Hardy Mums


In the UK, hardy mums are mothers with great resiliency, but here in Michigan, they’re colorful fall flowers. Mums can be planted as perennials, which will come up year after year, but require a lot of summer maintenance to keep them looking full and bushy. That’s why many people here use them as fall annuals. We plant them in September and October, when summer annuals and perennials have begun to fade and look scraggly. This year I bought a flat of small mums for about $15 that had tightly closed flower buds, and planted them in my window boxes and flower pots. It took awhile for the plants to fill out and grow, but now I have a beautiful riot of colorful mums that look fresh from the greenhouse.  Local greenhouses here usually stock mums  into late October and early November, in all stages of bloom, so I’ll often buy a couple late in the season and use them indoors for a cheery burst of fall color, or for Thanksgiving decorations, if I can still find good ones that late in the season. 

The other hardy mum.

Hardy mums prefer cool temperatures, which is why they thrive long after summer flowers are gone. They will remain alive until there is  a hard frost. If planted in the ground, they can be cut back and will come up the next year, but usually never look as good and full as the first year they were planted. Container mums can be thrown in with yard waste compost once done blooming.

Many people pair hardy mums with pansies, another cool weather plant. The  squirrels in my yard religiously dig up any fall pansies I’ve ever tried plant, so I’ve given up on them, but  the mums also look great alone or can be paired with late ferns, perennial sedum, or pumpkins and gourds. Hardy mums come in brilliant colors of yellow, orange, rusty red, maroon red, purple, light yellow and white. I like the yellow, reds and purples best, which make a nice compliment to the fall landscape.

Brilliant! (© Huffygirl 2011)

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 © Huffygirl 2011

HuffyHow: Coreopsis, the hardiest perennial I know


Coreopsis ‘Moonbeam’, Coreopsis verticillata is the hardiest perennial I know. I started with one plant. It grew into a delightful cloud of delicate yellow flowers and slender foliage, with absolutely no encouragement on my part. When it finally outgrew its original spot, I decided to divide it. I dug up the clump in the mid July heat, set it aside while I did other gardening chores and forgot about it. The clump of Coreopsis soldiered on boldly, now sans soil, and continued to bloom and grow. About three to four weeks later, it finally dawned on me that I had never replanted poor Coreopsis. I found the clump sitting atop a flower bed, no worse for wear, despite nearly a month of near-total neglect. I took the clump and whacked it into two separate plants with my shovel. One plants found an immediate home, nestled next to a small purple azalea. The other clump sat above ground again, until I gave up finding a good spot for it, dug up the soil where it was sitting, and plopped it in. This year the two plants sprang up again, overfilling their new homes. They thrived where they were in part to full sun, with little attention from me. I did manage to scatter some fertilizer around them, something which I’m sure surprised them after their years of near-total neglect. They did not require any spray when all the plants around them were insect-chewed and fungus blighted.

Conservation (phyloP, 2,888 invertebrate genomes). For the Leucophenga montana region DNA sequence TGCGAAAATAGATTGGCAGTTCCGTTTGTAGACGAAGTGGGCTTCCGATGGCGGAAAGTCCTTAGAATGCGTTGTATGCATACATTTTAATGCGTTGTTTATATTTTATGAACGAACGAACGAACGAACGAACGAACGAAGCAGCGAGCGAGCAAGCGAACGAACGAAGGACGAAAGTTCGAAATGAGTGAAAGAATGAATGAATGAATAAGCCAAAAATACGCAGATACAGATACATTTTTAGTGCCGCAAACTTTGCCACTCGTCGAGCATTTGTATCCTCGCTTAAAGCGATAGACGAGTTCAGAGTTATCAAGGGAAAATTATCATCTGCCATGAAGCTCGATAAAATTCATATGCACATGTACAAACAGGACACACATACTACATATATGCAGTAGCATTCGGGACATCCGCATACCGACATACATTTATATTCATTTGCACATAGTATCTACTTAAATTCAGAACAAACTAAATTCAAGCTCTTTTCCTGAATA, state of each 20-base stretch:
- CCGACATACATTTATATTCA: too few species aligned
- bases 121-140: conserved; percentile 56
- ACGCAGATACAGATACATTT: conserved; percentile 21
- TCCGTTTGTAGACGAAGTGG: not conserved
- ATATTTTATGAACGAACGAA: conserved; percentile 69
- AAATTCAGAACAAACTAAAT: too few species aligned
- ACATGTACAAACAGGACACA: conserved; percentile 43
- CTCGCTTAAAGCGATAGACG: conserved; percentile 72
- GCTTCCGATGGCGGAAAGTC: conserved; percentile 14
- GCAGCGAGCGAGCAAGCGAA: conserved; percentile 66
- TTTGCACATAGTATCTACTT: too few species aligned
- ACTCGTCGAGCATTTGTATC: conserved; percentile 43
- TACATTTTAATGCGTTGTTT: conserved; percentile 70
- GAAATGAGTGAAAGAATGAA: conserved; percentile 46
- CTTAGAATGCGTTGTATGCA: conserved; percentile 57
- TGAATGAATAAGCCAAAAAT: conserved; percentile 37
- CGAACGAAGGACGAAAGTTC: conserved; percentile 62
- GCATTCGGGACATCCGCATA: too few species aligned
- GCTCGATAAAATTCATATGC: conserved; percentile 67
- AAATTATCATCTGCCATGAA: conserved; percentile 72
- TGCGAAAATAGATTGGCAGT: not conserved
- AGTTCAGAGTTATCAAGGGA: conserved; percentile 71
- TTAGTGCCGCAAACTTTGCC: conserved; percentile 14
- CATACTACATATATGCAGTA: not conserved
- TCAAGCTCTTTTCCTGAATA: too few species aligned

A week ago, on what turned out to be the hottest day of the summer so far, I again decided to move the   

Coreopsis verticillata aka "Moonbeam"

 

Coreopsis. This time I was not so unkind as to leave them atop the dirt. I whacked them into four plants and replanted. Their flowery heads dropped a little after this harsh treatment, but one watering can later, they perked up and looked as if they had never been moved.   

 I don’t recommend uprooting your perennial mid summer and whacking them in half on the hottest day of the year, but if you’re an opportunistic gardener like me, who conquers garden chores whenever you have time, instead of on schedule, then Coreopsis verticillata is for you.  One or two plants will bring you more Coreopsis then you’ll ever need. You can tuck them in almost anywhere, where you want an airy, feathery filler. They grow about 12-18 inches tall, so put them behind the shorter plants. Although I divide mine whenever, dormant time is best for dividing, either spring or fall. They look great paired with purple flowers or any plants with silvery-grey foliage, but really look fine with just about anything at all. They are drought, fungus and insect tolerant, and perfect for beginner gardeners, or those like me who expect their plants to buck up and survive on their own. Coreopsis grows in zones 4-8.   

Coreopsis